Reality Check

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Those who have read my writings know that I am by nature an optimistic person.  I try to be fair in showing the good and, in my opinion, the superior aspects of my manner of practice.  I do not make it a practice to attack medical doctors or mixers.  I may point out the philosophical problems and inconsistencies of other types of practices but I try not to get personal.  I am extremely positive when it comes to the ADIO philosophy, but I am not overly optimistic about its growth and success.  Some within our profession, particularly those in the traditional straight chiropractic community, think that we are making great strides toward growing as an approach to health.  Much of this divorcement from reality is a result of not understanding the philosophy.  This thinking leads to some problems, which is the only reason I bring it up.  It would be similar to thinking that just because the communists are no longer building nuclear bombs that they are now more amiable or tolerant of freedom and democratic principles.  They are not.  They are just taking a different tactic in their attempt at global conquest.  If you understand their philosophy, you realize that it necessitates world domination. 

Similarly, there is a good deal of talk today about how the world is coming around to our way of thinking and how thousands of people daily are changing from traditional medical health care to an alternative practitioner.  A recent study showed that more people go to alternative-care practitioners than to medical doctors.  In my opinion, all the study really showed was that people had more visits to alternative health-care practitioners than to medical doctors.  When you take into account that the average person goes to a medical doctor three times a year while an alternative health-care practitioner may want to see the patient three times the first week, the figures are not so impressive.  Further, many patients are probably seeing the medical doctor and the alternative health-care practitioner at the same time so they have not really “switched over.” For these reasons, I am not sure that the statistics represent any change in the last 100 years.  Alternative healers of all kinds have been around for centuries.  D.D. Palmer was one of many even before he discovered chiropractic.  Even if the increase is significant, I am not sure that it means anything.  There are more people in the country that go to the doctor today than 100 years ago.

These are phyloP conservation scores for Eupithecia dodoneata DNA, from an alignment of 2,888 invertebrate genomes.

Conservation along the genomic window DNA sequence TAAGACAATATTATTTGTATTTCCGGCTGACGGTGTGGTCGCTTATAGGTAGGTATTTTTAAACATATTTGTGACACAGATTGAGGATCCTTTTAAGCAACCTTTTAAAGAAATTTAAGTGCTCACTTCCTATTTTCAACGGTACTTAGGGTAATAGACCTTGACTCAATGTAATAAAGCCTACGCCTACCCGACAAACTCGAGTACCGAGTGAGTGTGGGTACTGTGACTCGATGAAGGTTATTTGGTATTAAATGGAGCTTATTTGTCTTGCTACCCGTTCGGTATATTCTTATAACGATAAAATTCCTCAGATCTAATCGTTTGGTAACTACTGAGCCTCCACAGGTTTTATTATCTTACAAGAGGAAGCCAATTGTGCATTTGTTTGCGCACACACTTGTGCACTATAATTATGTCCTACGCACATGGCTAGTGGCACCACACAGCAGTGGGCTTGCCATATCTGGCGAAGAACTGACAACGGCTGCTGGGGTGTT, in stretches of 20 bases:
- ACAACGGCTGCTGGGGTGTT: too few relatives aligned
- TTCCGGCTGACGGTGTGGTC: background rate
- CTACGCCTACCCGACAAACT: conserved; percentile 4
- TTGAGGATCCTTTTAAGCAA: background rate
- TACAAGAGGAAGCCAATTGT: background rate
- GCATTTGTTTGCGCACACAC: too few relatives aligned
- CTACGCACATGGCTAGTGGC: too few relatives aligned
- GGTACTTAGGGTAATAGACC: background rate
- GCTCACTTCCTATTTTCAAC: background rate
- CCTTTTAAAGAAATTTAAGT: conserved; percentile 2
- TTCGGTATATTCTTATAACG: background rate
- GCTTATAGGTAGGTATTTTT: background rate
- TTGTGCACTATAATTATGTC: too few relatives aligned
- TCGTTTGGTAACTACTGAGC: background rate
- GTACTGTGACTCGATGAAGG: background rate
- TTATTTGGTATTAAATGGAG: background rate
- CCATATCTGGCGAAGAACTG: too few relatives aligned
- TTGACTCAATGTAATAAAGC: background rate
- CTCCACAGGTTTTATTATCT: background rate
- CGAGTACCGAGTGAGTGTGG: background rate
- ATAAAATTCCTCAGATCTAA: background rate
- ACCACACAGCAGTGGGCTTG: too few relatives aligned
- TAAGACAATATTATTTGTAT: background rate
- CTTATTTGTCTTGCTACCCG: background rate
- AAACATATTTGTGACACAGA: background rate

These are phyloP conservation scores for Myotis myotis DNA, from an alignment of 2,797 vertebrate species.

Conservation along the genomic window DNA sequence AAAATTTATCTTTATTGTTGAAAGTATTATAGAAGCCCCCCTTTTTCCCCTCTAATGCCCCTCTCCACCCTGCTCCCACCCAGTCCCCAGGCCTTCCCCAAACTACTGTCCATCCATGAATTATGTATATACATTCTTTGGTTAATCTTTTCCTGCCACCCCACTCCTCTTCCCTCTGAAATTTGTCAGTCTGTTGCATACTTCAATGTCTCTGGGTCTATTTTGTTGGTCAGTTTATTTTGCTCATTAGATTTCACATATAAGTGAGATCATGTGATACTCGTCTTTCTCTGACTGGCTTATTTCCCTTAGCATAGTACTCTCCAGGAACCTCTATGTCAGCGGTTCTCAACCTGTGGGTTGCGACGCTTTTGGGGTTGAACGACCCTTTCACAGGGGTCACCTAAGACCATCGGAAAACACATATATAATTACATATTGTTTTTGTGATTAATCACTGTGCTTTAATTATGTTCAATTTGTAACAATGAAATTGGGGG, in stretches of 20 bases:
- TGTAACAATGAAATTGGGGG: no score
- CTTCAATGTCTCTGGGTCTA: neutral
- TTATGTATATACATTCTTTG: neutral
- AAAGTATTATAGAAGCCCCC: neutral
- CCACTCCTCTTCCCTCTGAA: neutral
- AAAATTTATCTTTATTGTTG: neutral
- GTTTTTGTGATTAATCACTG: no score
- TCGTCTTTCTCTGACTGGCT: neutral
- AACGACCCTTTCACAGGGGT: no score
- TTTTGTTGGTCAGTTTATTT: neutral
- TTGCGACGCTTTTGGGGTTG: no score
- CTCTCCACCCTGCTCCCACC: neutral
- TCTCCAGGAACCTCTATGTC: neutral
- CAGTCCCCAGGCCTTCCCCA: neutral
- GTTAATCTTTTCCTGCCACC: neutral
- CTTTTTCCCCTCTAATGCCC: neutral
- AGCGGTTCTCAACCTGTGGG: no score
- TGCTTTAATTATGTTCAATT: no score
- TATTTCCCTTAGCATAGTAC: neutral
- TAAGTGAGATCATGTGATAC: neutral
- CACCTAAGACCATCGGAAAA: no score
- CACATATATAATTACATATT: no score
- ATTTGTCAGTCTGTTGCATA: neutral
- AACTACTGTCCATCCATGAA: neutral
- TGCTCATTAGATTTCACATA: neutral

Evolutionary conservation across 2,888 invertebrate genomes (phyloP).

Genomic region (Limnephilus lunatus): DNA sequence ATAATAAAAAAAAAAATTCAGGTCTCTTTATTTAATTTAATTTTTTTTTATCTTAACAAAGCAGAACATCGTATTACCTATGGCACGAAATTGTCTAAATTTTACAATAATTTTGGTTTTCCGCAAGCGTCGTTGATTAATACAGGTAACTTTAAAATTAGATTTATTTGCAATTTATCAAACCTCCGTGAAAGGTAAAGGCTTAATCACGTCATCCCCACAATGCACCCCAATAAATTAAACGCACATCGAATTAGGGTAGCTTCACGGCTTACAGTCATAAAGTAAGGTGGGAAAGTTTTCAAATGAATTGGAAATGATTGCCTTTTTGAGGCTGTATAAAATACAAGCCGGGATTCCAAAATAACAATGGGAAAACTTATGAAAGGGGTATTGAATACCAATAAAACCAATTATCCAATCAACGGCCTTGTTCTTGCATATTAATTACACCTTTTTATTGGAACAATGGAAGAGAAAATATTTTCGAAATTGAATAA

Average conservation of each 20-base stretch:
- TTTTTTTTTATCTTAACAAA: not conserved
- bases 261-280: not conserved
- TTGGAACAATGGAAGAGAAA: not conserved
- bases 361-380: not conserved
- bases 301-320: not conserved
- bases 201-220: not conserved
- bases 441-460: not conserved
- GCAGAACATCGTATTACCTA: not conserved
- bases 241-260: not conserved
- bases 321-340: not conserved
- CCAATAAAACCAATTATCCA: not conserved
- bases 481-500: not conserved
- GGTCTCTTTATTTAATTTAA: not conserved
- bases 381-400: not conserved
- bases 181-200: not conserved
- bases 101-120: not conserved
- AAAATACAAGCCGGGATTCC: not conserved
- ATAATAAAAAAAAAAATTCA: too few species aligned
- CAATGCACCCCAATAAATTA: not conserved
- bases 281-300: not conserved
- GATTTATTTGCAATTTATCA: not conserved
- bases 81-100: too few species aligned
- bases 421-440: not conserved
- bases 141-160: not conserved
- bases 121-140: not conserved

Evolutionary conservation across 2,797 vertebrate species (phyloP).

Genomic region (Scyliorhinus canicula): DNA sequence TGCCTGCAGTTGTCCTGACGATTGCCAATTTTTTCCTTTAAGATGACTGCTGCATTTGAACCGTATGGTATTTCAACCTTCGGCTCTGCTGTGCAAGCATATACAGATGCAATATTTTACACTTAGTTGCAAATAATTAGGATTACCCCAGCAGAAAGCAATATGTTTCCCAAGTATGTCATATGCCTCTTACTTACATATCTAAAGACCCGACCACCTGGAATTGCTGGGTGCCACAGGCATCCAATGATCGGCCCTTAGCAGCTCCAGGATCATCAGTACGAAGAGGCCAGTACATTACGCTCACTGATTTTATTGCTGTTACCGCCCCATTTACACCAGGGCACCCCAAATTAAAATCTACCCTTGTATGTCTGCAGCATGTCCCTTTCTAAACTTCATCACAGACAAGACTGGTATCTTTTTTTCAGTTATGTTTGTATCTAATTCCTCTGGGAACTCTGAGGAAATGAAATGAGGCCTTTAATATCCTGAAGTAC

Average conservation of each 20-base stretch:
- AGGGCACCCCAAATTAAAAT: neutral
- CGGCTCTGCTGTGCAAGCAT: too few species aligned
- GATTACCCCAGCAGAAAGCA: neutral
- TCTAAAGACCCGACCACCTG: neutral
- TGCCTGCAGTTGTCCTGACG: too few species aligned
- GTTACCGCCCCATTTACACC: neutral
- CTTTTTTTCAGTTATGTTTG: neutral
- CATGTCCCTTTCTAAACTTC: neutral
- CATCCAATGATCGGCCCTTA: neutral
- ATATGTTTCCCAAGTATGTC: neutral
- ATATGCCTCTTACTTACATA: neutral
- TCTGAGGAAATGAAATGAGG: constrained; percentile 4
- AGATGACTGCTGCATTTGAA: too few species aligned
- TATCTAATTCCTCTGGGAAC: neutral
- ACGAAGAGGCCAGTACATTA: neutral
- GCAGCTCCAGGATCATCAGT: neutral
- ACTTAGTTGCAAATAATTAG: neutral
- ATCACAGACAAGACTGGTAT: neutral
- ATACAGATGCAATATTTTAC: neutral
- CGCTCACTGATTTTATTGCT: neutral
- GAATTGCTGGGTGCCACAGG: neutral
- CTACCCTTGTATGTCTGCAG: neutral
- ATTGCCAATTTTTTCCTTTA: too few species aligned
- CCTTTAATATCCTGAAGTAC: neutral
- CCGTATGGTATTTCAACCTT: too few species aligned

Further, the increase in the number of people going to alternative health-care practitioners does not necessarily demonstrate a shift in people’s thinking.  It may mean that because medicine has failed them in the alleviation of a particular condition or disease, they are willing to try something else for the treatment of that disease.  If the Phillies are playing especially poorly during a game, I may switch channels to watch a movie or some alternative form of entertainment.  That does not mean I am no longer a Phillies fan or that I will never watch them again.  Peoples’ use of chiropractic or alternative health care does not mean that there has been an awakening to the ADIO viewpoint of life.  We have to realize that many people who are going to a chiropractor (perhaps most) are doing so because they have found it to be a superior treatment for some medical condition, most commonly back pain.  When the pain is gone, so are they.  Why would they stay under care if they do not understand the definition of true health, or the concepts of health maintenance, innate intelligence, or how chiropractic care can help them reach their full potentials in every area of life.  In other words, they have not embraced the ADIO philosophy, they have just conformed chiropractic to an outside-in philosophy.  They have made chiropractic a therapy.  What is so exciting about that? All they know is that if they develop back pain in the future, they might try a chiropractor first.  I find it hard to see how going to a chiropractor for bad backs demonstrates a significant shift in people’s thinking.  They will continue to go to medical doctors until they think that some alternative can better help them and then they will try that.  It may on occasion be chiropractic.  But there are plenty of alternative health care systems with which we must compete.  Even if people are turning to drugless alternatives, it is still outside-in.

It seems to me that we are really not making any progress in our profession.  Oh, some chiropractors are in small ways with their practice members or perhaps in their community but being an alternative health care will no more get our message across to the public than will becoming mainstreamed into medicine.  We need to be far removed from everybody to get our model accepted.  We need to make sure that the public knows we are not part of medicine nor are we an alternative to the medical objective.  It does not matter whether the medical objective is being accomplished by medicine, alternative health care, or chiropractic.  The results are the same.  The public misses out on the truth of the ADIO philosophy.  We need to realize we are not making great progress simply because a few studies show people turning to alternative treatment care.  We need to more clearly present our non-alternative, non-therapeutic model to the public, and then we can see some changes that reflect something better for mankind. v15n1

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